The families of flowering plants
Habit and leaf form. Glabrous trees, or shrubs, or lianas. Self supporting, or epiphytic, or climbing. Leaves alternate (the axillary buds sometimes becoming much displaced); spiral; leathery (thick, glabrous); petiolate; sheathing to non-sheathing (subvaginate); not gland-dotted; simple. Lamina conspicuously asymmetric, or not conspicuously asymmetric. Leaves exstipulate (but the petole base sometimes prolonged upwards into a short, ligule-like process). Vegetative buds scaly.
General anatomy. Plants without crystal sand.
Leaf anatomy. The leaf lamina dorsiventral (the palisade 2-layered). Stomata present; mainly confined to one surface (the lower); cyclocytic. Hairs absent (leaves glabrous). Adaxial hypodermis present. Lamina without secretory cavities. The mesophyll with sclerenchymatous idioblasts; containing crystals. The crystals druses (numerous). Minor leaf veins without phloem transfer cells.
Axial (stem, wood) anatomy. Secretory cavities absent. Cork cambium present; initially superficial. Nodes tri-lacunar, or multilacunar. Primary vascular tissues in a cylinder, without separate bundles; collateral. Internal phloem absent. Cortical bundles absent. Medullary bundles absent. Secondary thickening developing from a conventional cambial ring. Primary medullary rays mixed wide and narrow, or narrow.
The wood diffuse porous. The vessels moderately to very small. The vessel end-walls horizontal; scalariform. The axial xylem with fibre tracheids; without septate fibres. The fibres without spiral thickening. The parenchyma apotracheal.
Reproductive type, pollination. Fertile flowers functionally male, or functionally female. Plants dioecious. Gynoecium of male flowers absent.
Inflorescence, floral, fruit and seed morphology. Flowers aggregated in inflorescences; in racemes, or in panicles; small; regular. Free hypanthium present (the petals inserted on the calyx).
Perianth with distinct calyx and corolla (male, female), or sepaline (female flowers sometimes apetalous); 5, or 10; 1 whorled, or 2 whorled; isomerous. Calyx of both male and female flowers 5; 1 whorled; gamosepalous (minute in male flowers, with an ovoid tube in females); regular. Corolla in male flowers, and when present in females, 5; 1 whorled; polypetalous; (sub) imbricate; regular.
Androecium in male flowers, 5. Androecial members free of the perianth; all equal; free of one another; 1 whorled. Androecium exclusively of fertile stamens. Stamens 5; isomerous with the perianth; oppositisepalous. Anthers dorsifixed; versatile; dehiscing via longitudinal slits; introrse. Pollen shed as single grains. Pollen grains aperturate; 3 aperturate; colporate.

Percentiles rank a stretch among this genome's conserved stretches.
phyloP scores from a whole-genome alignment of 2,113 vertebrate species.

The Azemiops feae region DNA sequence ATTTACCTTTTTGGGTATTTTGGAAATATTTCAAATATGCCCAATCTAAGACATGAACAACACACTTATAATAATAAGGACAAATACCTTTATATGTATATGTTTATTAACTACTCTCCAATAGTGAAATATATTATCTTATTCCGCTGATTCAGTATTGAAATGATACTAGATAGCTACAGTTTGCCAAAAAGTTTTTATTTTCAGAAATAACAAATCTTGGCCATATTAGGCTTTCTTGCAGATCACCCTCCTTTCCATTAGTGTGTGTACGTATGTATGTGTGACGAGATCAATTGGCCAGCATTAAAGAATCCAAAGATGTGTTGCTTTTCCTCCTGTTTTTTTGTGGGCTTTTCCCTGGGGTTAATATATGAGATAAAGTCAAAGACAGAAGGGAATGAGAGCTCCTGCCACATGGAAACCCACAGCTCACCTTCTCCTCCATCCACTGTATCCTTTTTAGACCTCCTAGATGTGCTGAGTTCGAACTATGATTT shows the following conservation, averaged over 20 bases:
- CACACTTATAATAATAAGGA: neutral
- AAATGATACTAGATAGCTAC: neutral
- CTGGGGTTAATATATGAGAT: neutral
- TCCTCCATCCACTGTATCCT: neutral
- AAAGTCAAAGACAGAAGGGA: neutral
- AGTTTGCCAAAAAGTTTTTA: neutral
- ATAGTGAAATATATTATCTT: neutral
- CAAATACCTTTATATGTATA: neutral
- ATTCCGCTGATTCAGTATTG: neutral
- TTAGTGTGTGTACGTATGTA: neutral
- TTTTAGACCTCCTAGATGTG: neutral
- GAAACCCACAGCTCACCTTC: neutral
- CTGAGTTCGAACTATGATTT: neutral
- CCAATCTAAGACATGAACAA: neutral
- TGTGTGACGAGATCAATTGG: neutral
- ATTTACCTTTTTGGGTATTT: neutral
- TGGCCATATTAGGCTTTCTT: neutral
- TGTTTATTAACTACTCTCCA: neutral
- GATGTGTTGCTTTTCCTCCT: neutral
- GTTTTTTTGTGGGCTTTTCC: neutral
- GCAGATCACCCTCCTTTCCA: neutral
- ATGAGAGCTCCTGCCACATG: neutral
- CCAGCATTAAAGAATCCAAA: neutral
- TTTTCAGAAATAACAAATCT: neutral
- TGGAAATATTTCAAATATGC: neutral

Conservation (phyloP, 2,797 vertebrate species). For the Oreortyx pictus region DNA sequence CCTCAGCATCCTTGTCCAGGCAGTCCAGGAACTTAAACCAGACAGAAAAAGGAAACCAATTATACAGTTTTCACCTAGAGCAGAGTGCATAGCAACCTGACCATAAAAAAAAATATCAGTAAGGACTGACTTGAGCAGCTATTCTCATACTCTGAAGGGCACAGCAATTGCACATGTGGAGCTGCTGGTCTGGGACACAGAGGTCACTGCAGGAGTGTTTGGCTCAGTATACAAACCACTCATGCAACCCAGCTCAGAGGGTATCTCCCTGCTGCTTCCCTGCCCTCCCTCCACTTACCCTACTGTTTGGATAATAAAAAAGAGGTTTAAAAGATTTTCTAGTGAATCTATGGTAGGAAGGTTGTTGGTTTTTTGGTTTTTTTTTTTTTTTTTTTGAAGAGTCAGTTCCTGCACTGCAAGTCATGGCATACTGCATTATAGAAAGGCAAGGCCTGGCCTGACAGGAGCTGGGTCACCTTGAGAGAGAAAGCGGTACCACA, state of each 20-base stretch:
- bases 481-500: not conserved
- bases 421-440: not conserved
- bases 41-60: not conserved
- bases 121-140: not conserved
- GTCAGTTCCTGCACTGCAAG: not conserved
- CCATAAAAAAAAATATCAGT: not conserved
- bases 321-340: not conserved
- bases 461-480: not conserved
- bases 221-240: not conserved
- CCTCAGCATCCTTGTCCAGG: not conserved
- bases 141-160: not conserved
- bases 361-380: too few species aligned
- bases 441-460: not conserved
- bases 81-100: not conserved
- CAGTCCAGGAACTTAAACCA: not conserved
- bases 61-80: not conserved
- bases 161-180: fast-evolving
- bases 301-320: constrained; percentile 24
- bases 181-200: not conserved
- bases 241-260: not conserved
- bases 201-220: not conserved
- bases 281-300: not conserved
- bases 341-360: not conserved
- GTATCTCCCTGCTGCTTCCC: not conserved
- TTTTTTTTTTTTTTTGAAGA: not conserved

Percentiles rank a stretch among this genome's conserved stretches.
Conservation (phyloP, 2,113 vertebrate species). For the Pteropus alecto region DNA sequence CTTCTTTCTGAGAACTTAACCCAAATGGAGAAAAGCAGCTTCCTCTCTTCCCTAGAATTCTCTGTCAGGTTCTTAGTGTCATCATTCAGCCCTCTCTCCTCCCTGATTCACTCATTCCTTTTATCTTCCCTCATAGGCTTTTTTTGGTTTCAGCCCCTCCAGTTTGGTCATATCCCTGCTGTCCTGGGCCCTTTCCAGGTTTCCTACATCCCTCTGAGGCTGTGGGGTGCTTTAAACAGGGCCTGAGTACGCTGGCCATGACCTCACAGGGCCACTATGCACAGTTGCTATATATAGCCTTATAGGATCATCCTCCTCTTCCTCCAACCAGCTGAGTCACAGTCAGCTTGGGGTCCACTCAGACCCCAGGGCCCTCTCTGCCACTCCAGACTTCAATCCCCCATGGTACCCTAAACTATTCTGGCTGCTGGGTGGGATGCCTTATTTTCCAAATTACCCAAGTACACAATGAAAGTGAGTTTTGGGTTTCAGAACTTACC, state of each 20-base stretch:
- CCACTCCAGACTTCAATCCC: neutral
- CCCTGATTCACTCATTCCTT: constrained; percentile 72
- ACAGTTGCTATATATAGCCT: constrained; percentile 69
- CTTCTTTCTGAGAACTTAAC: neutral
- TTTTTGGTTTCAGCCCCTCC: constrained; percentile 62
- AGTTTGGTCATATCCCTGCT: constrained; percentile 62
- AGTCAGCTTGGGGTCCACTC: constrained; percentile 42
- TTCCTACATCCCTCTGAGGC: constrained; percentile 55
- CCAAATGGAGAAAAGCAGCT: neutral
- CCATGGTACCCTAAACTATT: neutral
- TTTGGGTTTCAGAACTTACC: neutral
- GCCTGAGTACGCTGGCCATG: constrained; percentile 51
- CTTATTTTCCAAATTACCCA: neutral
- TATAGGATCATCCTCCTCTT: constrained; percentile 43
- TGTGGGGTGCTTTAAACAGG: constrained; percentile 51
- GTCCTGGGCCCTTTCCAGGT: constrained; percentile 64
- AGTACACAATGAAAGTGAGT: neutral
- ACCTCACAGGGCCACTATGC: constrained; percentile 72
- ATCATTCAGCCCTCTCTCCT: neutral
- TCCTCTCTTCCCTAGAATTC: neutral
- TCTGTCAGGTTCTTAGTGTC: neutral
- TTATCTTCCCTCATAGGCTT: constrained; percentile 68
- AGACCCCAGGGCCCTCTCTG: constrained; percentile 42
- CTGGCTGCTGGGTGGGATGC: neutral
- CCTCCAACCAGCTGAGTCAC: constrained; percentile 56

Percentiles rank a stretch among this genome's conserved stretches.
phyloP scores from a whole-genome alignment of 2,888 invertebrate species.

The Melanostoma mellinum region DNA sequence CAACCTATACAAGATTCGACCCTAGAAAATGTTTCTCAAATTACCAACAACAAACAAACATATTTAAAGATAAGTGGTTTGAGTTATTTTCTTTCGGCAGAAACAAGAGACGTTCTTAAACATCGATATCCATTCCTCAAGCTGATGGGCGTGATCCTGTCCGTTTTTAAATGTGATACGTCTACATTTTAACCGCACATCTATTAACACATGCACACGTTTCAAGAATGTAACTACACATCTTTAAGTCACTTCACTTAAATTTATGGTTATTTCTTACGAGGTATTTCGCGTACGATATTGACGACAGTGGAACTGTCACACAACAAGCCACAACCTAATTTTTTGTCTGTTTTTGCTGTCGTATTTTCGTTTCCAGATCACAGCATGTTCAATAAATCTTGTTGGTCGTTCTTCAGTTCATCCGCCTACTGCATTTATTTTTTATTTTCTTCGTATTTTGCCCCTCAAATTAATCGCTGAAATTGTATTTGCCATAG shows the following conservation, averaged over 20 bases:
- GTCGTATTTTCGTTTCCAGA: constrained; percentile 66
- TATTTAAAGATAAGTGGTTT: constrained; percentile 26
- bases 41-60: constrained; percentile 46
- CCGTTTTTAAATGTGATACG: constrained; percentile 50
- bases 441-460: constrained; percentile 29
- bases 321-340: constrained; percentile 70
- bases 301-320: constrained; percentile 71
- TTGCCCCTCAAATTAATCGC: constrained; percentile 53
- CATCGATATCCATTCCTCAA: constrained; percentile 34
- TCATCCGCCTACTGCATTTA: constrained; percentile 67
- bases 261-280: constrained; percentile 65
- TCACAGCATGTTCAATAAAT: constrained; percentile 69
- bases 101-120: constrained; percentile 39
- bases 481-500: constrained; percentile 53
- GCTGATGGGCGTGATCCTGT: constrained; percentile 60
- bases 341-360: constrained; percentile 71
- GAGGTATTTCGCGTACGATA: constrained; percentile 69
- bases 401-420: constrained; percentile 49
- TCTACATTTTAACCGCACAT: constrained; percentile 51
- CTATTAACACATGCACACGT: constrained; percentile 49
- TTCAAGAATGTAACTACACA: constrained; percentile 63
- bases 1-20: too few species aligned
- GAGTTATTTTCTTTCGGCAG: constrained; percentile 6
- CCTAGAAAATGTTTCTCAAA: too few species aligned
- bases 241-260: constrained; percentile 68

Gynoecium 3 carpelled. Carpels reduced in number relative to the perianth. The pistil 1 celled. Gynoecium syncarpous (but pseudomonomerous); synstylovarious to eu-syncarpous; inferior. Ovary 1 locular. Gynoecium stylate. Styles 3; free, or partially joined; short. Stigmas 3. Placentation apical. Ovules pendulous; anatropous.
Fruit fleshy; indehiscent; a berry; 1 seeded (ovoid, unilocular). Seeds copiously endospermic. Embryo minute.
Physiology, phytochemistry. Not cyanogenic. Iridoids detected (giselinoside); Route I type (normal). Proanthocyanidins absent. Ellagic acid absent.
Geography, cytology. Antarctic. Temperate. New Zealand, Chile, Southeast Brazil.
Taxonomy. Subclass Dicotyledonae; Tenuinucelli. Dahlgrens Superorder Araliiflorae (re-assigned from Corniflorae, as supported by rbcL sequence comparisons); Araliales (?). Cronquists Subclass Rosidae; Cornales. APG 3 core angiosperms; core eudicot; Superorder Asteranae; campanulid; Order Apiales.
Species 6. Genera 1; only genus, Griselinia.
General remarks. Dawson (1966), Tuatara 14, 121129 (not seen); Philipson (1967).
Illustrations. • Griselinia lucida: Cheeseman et al., Ill. NZ. Flora (1914).
We advise against extracting comparative information from the descriptions. This is much more easily achieved using the DELTA data files or the interactive key, which allows access to the character list, illustrations, full and partial descriptions, diagnostic descriptions, differences and similarities between taxa, lists of taxa exhibiting or lacking specified attributes, distributions of character states within any set of taxa, geographical distribution, genera included in each family, and classifications (Dahlgren; Dahlgren, Clifford, and Yeo; Cronquist; APG). See also Guidelines for using data taken from Web publications.
Cite this publication as: ‘Watson, L., and Dallwitz, M.J. 1992 onwards. The families of flowering plants: descriptions, illustrations, identification, and information retrieval. Version: 13th March 2017. delta-intkey.com/angio’.